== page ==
Monday, 1 December 2014

Pushing My Comfort Zone Boundaries

Selling anything has always been hard for me and usually avoided.  We tell the story of when our daughters had to sell chocolate bars for Girl Guides many years ago.  We wound up with a case in our freezer because none of us were good at asking people to buy something.  Yes, we were behind the door when God gave out the entrepreunurial genes that's for sure. 
My daughter is a crafty person too and has a number of favourite past times...needlepoint, quilting, beading and quilling.  She asked if I would enter a craft fair with her, thinking taking on a new venture would be good for both of us. I agreed and last Saturday found us in a local school gymnasium participating in one of the many Christmas craft fairs that occur at this time of the year.  A first for both of us. 

Here is our table.  I made the circuit around the gym and talked to many of our fellow crafters/sellers.  It is sometimes disappointing at these fairs to see how many commercial ventures also rent a table.  I say disappointing because I prefer to see the hand made items, you know the ladies with their stash of crocheted scarves and dish cloths or the young mother who has discovered  she can sew bibs or crib sheets for selling.  I noticed at this one, a couple of lady turning old bed sheets into rag rugs using crochet and a lady selling rings and bracelets she makes from old silverware. These were actually quite pretty.

A sampling of Daughters' quilled ornaments on display which were much admired.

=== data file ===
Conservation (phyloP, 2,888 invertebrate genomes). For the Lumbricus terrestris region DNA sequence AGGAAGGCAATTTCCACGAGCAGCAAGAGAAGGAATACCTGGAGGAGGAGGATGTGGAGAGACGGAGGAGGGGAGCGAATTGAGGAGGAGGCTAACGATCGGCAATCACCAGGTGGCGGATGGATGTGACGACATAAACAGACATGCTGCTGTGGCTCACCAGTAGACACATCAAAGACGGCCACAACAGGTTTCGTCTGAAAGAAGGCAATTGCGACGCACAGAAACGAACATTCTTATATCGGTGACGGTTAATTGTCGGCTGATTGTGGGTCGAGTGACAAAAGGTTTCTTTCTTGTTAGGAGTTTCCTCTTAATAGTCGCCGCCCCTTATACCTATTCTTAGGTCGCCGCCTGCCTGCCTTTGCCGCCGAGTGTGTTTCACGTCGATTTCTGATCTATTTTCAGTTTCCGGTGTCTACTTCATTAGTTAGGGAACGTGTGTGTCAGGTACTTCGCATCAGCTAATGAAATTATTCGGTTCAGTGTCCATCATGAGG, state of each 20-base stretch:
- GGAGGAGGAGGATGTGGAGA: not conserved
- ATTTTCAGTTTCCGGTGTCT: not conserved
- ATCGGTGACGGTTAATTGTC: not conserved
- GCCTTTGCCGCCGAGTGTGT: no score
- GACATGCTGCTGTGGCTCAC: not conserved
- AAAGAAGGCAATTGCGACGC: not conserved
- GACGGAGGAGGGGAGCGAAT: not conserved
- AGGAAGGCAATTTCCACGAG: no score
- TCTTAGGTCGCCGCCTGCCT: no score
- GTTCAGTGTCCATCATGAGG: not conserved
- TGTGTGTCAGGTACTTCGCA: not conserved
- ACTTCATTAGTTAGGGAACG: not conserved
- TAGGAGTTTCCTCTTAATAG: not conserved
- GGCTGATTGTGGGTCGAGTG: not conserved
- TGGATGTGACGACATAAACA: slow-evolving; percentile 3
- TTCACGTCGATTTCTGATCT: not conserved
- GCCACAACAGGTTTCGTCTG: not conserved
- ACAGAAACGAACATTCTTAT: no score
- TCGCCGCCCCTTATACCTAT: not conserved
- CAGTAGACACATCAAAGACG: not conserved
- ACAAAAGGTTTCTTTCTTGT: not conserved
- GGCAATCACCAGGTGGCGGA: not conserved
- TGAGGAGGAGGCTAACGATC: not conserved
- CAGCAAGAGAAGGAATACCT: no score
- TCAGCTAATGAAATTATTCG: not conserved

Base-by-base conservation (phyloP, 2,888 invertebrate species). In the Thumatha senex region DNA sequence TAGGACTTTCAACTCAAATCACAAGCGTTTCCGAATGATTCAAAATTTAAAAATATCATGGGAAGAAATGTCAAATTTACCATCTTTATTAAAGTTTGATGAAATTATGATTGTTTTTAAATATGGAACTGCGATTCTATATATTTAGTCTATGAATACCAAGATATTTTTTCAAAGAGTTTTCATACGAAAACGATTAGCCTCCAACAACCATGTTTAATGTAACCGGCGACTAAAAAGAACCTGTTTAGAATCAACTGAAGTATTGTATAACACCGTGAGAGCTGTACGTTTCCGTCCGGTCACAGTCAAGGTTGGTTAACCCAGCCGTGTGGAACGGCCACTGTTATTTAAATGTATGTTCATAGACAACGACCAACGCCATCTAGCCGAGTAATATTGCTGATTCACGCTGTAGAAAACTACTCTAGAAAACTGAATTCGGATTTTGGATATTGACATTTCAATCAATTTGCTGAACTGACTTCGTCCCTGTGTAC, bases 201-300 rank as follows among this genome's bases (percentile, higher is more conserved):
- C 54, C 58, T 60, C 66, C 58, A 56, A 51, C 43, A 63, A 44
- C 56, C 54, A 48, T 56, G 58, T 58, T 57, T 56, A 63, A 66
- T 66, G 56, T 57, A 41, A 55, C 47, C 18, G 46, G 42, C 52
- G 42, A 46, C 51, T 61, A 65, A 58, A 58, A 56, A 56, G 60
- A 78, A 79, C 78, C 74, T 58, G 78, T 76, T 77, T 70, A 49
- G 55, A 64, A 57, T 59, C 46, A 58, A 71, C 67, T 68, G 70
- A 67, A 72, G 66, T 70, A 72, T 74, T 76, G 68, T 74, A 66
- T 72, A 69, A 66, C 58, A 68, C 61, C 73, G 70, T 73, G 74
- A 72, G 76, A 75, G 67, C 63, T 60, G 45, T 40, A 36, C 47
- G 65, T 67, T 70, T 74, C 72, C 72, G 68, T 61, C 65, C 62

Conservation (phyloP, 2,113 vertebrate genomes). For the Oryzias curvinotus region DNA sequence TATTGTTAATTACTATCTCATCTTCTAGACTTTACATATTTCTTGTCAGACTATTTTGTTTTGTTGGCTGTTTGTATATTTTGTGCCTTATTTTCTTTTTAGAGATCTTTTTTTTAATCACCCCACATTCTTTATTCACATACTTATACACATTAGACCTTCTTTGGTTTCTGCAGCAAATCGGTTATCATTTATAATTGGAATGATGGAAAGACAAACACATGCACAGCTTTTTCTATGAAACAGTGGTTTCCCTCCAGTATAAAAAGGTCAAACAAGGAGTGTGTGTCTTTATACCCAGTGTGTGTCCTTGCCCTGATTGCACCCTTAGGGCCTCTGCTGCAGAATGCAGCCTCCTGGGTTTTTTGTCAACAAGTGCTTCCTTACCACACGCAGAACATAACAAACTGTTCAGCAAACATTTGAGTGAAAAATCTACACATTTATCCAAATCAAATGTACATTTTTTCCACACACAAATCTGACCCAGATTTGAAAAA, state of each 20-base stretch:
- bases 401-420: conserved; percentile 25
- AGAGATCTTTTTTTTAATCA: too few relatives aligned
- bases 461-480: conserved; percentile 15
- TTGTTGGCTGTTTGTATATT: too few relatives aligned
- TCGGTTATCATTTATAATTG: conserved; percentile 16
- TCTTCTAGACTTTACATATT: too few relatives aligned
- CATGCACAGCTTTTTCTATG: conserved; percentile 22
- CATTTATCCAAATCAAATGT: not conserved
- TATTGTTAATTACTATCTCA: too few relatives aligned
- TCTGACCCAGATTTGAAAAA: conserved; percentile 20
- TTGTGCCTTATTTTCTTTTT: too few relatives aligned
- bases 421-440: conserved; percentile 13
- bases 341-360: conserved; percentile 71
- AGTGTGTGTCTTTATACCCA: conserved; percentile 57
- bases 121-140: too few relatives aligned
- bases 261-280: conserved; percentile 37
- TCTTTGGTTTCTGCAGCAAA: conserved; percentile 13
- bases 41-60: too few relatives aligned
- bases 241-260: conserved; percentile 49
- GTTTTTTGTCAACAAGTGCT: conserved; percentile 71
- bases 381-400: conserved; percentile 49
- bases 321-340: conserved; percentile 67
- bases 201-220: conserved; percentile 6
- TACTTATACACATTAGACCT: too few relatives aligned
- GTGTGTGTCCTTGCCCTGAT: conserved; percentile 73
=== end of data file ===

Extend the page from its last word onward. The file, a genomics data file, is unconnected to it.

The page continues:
We noticed a lot of the lookers were elderly and many of them stopped for a chat and loved our ornaments but went on to say they no longer had a Christmas tree so didn't need any ornaments.  They were there for a great outing, to meet up with friends and enjoy the lunch the local church ladies were offering.  I just loved seeing so many of them out and about. 

 This was what was a real hit...

Tiny paper quilled snowmen ornaments.  All the children wanted one and would take ages picking which one.  I can only imagine the patience it took to make such fiddly little items but then Daughter is blessed with that plus a sense of perfectionism about what ever she does that I can only admire.  I am definitely more slap dash about my work.
Anyway, we had an enjoyable day together, met a lot of interesting people, and in the process had pushed our personal comfort zones. We agreed at the end that we would definitely do another craft fair, perhaps one in a bigger venue with a more mixed clientele next time.  

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